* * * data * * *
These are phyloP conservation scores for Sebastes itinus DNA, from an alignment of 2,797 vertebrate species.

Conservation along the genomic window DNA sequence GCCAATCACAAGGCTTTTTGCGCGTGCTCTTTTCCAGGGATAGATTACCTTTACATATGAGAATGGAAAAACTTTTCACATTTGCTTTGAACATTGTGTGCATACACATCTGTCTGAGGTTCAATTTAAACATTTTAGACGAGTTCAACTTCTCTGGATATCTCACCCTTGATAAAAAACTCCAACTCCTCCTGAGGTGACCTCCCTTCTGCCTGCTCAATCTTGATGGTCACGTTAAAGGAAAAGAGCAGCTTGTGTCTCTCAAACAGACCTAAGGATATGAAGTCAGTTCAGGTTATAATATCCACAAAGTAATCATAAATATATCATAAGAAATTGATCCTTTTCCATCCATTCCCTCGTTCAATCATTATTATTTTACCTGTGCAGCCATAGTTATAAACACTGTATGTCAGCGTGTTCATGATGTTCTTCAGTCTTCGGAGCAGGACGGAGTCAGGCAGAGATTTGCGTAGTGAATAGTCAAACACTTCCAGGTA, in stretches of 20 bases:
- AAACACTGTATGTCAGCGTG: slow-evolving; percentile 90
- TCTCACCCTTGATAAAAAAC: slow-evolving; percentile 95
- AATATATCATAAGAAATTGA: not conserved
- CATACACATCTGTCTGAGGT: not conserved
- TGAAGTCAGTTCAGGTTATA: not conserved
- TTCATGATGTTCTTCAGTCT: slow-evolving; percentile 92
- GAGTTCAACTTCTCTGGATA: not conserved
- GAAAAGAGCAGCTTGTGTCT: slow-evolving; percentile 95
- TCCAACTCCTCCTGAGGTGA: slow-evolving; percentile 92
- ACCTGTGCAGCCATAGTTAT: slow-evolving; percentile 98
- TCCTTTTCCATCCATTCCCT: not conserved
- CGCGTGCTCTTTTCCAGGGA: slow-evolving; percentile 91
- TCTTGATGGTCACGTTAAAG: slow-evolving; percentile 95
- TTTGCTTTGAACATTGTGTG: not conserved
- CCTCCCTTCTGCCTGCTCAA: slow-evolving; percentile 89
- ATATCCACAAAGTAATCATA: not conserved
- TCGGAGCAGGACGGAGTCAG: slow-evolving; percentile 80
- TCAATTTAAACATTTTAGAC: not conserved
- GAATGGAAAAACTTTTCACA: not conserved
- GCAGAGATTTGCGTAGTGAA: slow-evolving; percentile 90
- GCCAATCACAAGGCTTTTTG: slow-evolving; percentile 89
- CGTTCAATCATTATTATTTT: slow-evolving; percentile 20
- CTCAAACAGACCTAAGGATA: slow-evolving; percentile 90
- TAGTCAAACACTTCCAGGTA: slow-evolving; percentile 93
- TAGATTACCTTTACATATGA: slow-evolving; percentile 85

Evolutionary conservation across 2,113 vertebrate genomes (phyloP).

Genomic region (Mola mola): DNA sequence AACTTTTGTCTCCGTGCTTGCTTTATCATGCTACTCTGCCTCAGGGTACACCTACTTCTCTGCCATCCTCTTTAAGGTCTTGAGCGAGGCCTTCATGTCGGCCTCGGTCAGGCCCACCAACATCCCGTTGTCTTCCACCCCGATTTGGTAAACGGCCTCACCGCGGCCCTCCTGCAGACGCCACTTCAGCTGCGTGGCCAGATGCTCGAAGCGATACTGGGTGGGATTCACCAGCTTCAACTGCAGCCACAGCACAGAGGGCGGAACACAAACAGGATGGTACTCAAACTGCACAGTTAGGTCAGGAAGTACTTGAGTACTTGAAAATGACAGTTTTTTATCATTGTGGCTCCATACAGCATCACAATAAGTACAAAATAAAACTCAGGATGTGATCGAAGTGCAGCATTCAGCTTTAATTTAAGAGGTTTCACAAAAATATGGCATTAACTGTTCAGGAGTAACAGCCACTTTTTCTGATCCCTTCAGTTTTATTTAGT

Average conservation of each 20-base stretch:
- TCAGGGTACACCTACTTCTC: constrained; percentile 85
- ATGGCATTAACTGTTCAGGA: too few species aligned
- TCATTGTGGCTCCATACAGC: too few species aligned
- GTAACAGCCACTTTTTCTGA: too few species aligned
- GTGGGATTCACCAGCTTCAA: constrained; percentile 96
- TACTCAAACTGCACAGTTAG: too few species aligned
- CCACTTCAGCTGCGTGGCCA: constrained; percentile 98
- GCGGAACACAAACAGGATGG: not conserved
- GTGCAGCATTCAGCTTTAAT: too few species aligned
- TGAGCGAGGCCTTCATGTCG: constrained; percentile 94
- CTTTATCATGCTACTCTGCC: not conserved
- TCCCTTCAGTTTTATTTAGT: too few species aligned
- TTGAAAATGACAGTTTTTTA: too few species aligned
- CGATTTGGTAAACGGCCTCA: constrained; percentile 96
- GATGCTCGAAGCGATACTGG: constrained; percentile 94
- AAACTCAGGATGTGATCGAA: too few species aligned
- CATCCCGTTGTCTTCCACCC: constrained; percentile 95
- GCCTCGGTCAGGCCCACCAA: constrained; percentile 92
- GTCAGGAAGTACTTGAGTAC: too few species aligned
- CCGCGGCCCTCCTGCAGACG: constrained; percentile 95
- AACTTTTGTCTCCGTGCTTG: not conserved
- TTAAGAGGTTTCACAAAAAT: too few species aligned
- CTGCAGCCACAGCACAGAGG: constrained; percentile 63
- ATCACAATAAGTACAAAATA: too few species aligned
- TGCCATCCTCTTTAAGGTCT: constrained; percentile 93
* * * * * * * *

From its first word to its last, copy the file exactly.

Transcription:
These are phyloP conservation scores for Sebastes itinus DNA, from an alignment of 2,797 vertebrate species.

Conservation along the genomic window DNA sequence GCCAATCACAAGGCTTTTTGCGCGTGCTCTTTTCCAGGGATAGATTACCTTTACATATGAGAATGGAAAAACTTTTCACATTTGCTTTGAACATTGTGTGCATACACATCTGTCTGAGGTTCAATTTAAACATTTTAGACGAGTTCAACTTCTCTGGATATCTCACCCTTGATAAAAAACTCCAACTCCTCCTGAGGTGACCTCCCTTCTGCCTGCTCAATCTTGATGGTCACGTTAAAGGAAAAGAGCAGCTTGTGTCTCTCAAACAGACCTAAGGATATGAAGTCAGTTCAGGTTATAATATCCACAAAGTAATCATAAATATATCATAAGAAATTGATCCTTTTCCATCCATTCCCTCGTTCAATCATTATTATTTTACCTGTGCAGCCATAGTTATAAACACTGTATGTCAGCGTGTTCATGATGTTCTTCAGTCTTCGGAGCAGGACGGAGTCAGGCAGAGATTTGCGTAGTGAATAGTCAAACACTTCCAGGTA, in stretches of 20 bases:
- AAACACTGTATGTCAGCGTG: slow-evolving; percentile 90
- TCTCACCCTTGATAAAAAAC: slow-evolving; percentile 95
- AATATATCATAAGAAATTGA: not conserved
- CATACACATCTGTCTGAGGT: not conserved
- TGAAGTCAGTTCAGGTTATA: not conserved
- TTCATGATGTTCTTCAGTCT: slow-evolving; percentile 92
- GAGTTCAACTTCTCTGGATA: not conserved
- GAAAAGAGCAGCTTGTGTCT: slow-evolving; percentile 95
- TCCAACTCCTCCTGAGGTGA: slow-evolving; percentile 92
- ACCTGTGCAGCCATAGTTAT: slow-evolving; percentile 98
- TCCTTTTCCATCCATTCCCT: not conserved
- CGCGTGCTCTTTTCCAGGGA: slow-evolving; percentile 91
- TCTTGATGGTCACGTTAAAG: slow-evolving; percentile 95
- TTTGCTTTGAACATTGTGTG: not conserved
- CCTCCCTTCTGCCTGCTCAA: slow-evolving; percentile 89
- ATATCCACAAAGTAATCATA: not conserved
- TCGGAGCAGGACGGAGTCAG: slow-evolving; percentile 80
- TCAATTTAAACATTTTAGAC: not conserved
- GAATGGAAAAACTTTTCACA: not conserved
- GCAGAGATTTGCGTAGTGAA: slow-evolving; percentile 90
- GCCAATCACAAGGCTTTTTG: slow-evolving; percentile 89
- CGTTCAATCATTATTATTTT: slow-evolving; percentile 20
- CTCAAACAGACCTAAGGATA: slow-evolving; percentile 90
- TAGTCAAACACTTCCAGGTA: slow-evolving; percentile 93
- TAGATTACCTTTACATATGA: slow-evolving; percentile 85

Evolutionary conservation across 2,113 vertebrate genomes (phyloP).

Genomic region (Mola mola): DNA sequence AACTTTTGTCTCCGTGCTTGCTTTATCATGCTACTCTGCCTCAGGGTACACCTACTTCTCTGCCATCCTCTTTAAGGTCTTGAGCGAGGCCTTCATGTCGGCCTCGGTCAGGCCCACCAACATCCCGTTGTCTTCCACCCCGATTTGGTAAACGGCCTCACCGCGGCCCTCCTGCAGACGCCACTTCAGCTGCGTGGCCAGATGCTCGAAGCGATACTGGGTGGGATTCACCAGCTTCAACTGCAGCCACAGCACAGAGGGCGGAACACAAACAGGATGGTACTCAAACTGCACAGTTAGGTCAGGAAGTACTTGAGTACTTGAAAATGACAGTTTTTTATCATTGTGGCTCCATACAGCATCACAATAAGTACAAAATAAAACTCAGGATGTGATCGAAGTGCAGCATTCAGCTTTAATTTAAGAGGTTTCACAAAAATATGGCATTAACTGTTCAGGAGTAACAGCCACTTTTTCTGATCCCTTCAGTTTTATTTAGT

Average conservation of each 20-base stretch:
- TCAGGGTACACCTACTTCTC: constrained; percentile 85
- ATGGCATTAACTGTTCAGGA: too few species aligned
- TCATTGTGGCTCCATACAGC: too few species aligned
- GTAACAGCCACTTTTTCTGA: too few species aligned
- GTGGGATTCACCAGCTTCAA: constrained; percentile 96
- TACTCAAACTGCACAGTTAG: too few species aligned
- CCACTTCAGCTGCGTGGCCA: constrained; percentile 98
- GCGGAACACAAACAGGATGG: not conserved
- GTGCAGCATTCAGCTTTAAT: too few species aligned
- TGAGCGAGGCCTTCATGTCG: constrained; percentile 94
- CTTTATCATGCTACTCTGCC: not conserved
- TCCCTTCAGTTTTATTTAGT: too few species aligned
- TTGAAAATGACAGTTTTTTA: too few species aligned
- CGATTTGGTAAACGGCCTCA: constrained; percentile 96
- GATGCTCGAAGCGATACTGG: constrained; percentile 94
- AAACTCAGGATGTGATCGAA: too few species aligned
- CATCCCGTTGTCTTCCACCC: constrained; percentile 95
- GCCTCGGTCAGGCCCACCAA: constrained; percentile 92
- GTCAGGAAGTACTTGAGTAC: too few species aligned
- CCGCGGCCCTCCTGCAGACG: constrained; percentile 95
- AACTTTTGTCTCCGTGCTTG: not conserved
- TTAAGAGGTTTCACAAAAAT: too few species aligned
- CTGCAGCCACAGCACAGAGG: constrained; percentile 63
- ATCACAATAAGTACAAAATA: too few species aligned
- TGCCATCCTCTTTAAGGTCT: constrained; percentile 93